(Published - 16 October 2019)
Keeping jellyfish as pets in fish tanks is fast becoming a trend, but scientists still have a myriad of questions about their mysterious resilience in unfavourable natural habitats where other sea life generally battles to survive.
Scientists from around the world will be flocking to Cape Town in early November to discuss this and other topics associated with these brainless, limbless creatures of the sea.
The University of the Western Cape (UWC), in partnership with Iziko Museums of South Africa and the Two Oceans Aquarium, is co-hosting the 6th International Jellyfish Blooms Symposium from November 4 to 6.
Professor Mark Gibbons, a lecturer in the Department of Biodiversity and Conservation Biology at UWC, says that the conference is important because it presents an opportunity to share the latest ideas, developments as well as technologies and theories on research relating to jellyfish. It is also an important opportunity to share jellyfish management responses with a global community of scientists.
The general coastal dwelling and visiting public in South Africa has probably met the most unpleasant member of the jellyfish family - the bluebottle. Its painful sting often disrupts peaceful walks on beaches. But, says Prof Gibbons, jellyfish are not all bad. Apart from being a source of food in the Far East where they are commercially farmed, they are in high demand in the beauty industry as a source of collagen.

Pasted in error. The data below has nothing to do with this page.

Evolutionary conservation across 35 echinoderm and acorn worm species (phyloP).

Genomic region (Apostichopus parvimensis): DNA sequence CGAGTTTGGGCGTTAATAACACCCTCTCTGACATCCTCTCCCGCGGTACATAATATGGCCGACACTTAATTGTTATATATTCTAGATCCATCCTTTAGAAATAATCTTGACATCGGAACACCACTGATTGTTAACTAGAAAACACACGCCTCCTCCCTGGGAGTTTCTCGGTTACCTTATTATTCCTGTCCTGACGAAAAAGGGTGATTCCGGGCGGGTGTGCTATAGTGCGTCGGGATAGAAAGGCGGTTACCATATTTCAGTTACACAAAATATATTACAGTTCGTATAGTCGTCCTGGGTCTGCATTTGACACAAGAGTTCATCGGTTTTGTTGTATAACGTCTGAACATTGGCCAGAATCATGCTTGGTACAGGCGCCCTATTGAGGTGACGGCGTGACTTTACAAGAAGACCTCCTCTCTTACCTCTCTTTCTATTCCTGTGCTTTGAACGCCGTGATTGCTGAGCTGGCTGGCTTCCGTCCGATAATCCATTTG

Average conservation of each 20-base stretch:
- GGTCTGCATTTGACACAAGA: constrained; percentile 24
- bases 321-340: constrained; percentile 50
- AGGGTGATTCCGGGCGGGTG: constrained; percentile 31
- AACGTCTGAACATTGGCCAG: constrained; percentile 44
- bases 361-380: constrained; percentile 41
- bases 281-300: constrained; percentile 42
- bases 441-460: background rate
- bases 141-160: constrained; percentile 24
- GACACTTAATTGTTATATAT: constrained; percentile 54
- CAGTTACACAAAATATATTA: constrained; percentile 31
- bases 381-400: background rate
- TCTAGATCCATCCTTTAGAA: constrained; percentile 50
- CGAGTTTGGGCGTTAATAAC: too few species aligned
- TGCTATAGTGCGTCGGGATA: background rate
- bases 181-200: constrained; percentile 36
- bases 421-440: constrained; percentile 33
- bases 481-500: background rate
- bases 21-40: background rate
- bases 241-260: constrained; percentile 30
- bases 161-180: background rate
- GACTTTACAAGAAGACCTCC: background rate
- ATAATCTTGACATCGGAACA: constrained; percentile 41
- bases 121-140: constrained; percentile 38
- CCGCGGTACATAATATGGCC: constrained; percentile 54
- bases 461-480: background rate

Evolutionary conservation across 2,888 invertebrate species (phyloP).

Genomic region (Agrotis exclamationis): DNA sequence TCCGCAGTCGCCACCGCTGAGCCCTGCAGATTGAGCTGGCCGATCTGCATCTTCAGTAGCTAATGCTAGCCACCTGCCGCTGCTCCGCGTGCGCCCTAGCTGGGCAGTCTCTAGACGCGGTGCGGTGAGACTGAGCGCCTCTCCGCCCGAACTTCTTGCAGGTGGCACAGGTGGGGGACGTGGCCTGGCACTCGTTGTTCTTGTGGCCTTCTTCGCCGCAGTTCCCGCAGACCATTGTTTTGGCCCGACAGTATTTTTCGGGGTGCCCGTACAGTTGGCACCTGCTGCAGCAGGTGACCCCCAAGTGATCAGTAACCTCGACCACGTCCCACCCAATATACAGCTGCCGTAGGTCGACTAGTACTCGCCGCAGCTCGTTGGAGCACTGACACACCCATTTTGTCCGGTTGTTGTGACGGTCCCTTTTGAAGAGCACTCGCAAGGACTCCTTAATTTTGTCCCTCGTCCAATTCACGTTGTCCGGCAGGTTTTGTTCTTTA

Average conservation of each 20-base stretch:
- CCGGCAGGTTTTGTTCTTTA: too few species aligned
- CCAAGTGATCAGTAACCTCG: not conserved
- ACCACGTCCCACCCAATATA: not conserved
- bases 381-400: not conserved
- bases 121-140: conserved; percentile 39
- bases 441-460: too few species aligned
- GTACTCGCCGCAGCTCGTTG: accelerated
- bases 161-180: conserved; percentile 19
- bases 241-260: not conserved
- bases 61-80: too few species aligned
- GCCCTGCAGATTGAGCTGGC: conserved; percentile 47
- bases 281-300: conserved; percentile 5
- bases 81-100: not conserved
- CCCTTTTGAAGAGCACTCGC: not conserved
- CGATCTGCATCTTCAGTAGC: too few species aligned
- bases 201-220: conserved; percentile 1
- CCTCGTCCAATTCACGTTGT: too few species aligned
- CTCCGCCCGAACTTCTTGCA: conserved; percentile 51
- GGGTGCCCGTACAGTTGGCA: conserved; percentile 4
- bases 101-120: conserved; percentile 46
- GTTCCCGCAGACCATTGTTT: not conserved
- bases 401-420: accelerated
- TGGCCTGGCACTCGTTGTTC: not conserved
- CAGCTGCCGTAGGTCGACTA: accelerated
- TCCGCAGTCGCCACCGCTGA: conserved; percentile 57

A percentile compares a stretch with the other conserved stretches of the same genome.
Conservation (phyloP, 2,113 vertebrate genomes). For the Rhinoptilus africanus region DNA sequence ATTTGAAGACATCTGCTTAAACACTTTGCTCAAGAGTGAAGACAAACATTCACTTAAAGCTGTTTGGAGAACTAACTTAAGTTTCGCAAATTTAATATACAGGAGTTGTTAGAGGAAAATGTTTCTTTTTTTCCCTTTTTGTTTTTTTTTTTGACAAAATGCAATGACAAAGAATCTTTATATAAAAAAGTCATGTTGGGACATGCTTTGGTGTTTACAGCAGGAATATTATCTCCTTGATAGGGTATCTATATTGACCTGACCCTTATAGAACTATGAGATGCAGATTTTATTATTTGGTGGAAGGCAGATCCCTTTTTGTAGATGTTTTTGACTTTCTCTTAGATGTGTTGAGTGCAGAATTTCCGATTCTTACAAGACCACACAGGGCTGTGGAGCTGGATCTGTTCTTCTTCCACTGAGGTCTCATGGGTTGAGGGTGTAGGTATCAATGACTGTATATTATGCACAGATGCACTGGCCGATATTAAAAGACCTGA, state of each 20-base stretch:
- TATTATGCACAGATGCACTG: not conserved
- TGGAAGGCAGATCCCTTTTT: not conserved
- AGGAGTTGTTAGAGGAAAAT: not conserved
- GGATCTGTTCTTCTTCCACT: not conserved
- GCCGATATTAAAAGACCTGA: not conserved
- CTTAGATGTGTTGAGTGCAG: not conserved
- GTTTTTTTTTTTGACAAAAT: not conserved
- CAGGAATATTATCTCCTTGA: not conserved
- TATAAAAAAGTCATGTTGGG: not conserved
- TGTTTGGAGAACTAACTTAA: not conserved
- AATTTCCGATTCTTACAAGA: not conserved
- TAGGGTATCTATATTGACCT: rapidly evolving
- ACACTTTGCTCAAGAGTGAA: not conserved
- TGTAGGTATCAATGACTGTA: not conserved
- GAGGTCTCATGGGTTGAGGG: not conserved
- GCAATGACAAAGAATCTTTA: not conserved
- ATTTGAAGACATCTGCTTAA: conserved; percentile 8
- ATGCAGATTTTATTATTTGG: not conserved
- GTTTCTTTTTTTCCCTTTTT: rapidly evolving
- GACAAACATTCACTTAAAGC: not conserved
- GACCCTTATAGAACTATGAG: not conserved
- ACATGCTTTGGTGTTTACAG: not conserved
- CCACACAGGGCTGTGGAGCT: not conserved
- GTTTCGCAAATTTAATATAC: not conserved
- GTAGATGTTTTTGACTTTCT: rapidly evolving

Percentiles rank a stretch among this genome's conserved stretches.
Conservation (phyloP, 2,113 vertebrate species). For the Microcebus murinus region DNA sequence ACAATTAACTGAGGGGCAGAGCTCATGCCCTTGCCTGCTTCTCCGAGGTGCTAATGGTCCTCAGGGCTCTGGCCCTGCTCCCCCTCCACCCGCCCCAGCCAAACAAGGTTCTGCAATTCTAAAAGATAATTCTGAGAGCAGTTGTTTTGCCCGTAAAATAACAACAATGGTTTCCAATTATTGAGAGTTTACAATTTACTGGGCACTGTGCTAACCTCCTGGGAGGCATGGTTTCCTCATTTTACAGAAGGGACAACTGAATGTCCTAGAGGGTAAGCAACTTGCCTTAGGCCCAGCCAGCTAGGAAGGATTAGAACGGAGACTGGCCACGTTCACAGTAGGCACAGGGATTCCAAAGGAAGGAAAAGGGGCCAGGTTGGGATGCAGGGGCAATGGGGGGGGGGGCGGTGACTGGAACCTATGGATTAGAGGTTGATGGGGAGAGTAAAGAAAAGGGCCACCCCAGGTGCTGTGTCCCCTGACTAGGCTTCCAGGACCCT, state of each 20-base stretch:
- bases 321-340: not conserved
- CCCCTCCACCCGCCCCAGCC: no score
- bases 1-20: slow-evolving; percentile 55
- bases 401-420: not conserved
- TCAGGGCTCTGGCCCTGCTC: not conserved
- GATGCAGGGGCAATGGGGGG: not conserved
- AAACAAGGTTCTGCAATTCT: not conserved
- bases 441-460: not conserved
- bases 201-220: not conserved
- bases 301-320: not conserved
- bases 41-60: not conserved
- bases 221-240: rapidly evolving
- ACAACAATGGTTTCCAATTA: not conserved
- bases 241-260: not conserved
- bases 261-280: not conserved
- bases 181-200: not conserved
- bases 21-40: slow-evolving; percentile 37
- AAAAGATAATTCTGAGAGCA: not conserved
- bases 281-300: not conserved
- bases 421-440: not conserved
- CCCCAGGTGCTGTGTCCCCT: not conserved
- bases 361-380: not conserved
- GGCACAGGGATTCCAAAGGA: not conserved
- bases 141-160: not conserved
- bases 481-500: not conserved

“They may become equally beneficial to marine conservation, because in certain parts of the world the slime jellyfish produces is being used to mop up microplastics and other pollutants in the ocean. They are particularly helpful to marine conservationists because their presence (or absence) is a good indicator of the health of the oceans around us,” said Prof Gibbons.
“We are able to see changes taking place in the marine environment by monitoring where jellyfish populations are increasing or decreasing relative to normal. Scientists are trying to figure out why jellyfish occur in large numbers in polluted parts of the ocean where visibility is not ideal. They are looking at why they increase rapidly and occur in large numbers, causing problems such as clogging pumps of coastal power and desalination plant filters.”
Another topic up for discussion will be the dumping of phosphorus-rich waste into the sea via rivers, sewage and storm-water drains.
“We will look at the impact this has on water clarity, the size and structure of the food web and the concentration of life-giving oxygen. These changes are not good for most of the types of fish that we eat, as these generally use vision to see large-sized prey. They also need high concentrations of oxygen to support their active lifestyles,” explained Prof Gibbons.
“Jellyfish have several pre-adaptations to the changes we have caused - human-impacted ecosystems - that would allow them to increase in numbers.”
The conference will focus on development in its broadest sense, and on human capacity development, technology, and concept development with an emphasis on students, and especially women from developing nations.
Pictured: Prof Mark Gibbons, lecturer in the Department of Biodiversity and Conservation at the University of the Western Cape (UWC) and Krish Lewis, jellyfish aquarist at the Two Oceans Aquarium at the V&A Waterfront in Cape Town. Picture: Harriet Box
Pictured: Some of the specimen of jellyfish which can be seen at the Two Oceans Aquarium at the V&A Waterfront in Cape Town. Picture: Two Oceans Aquarium.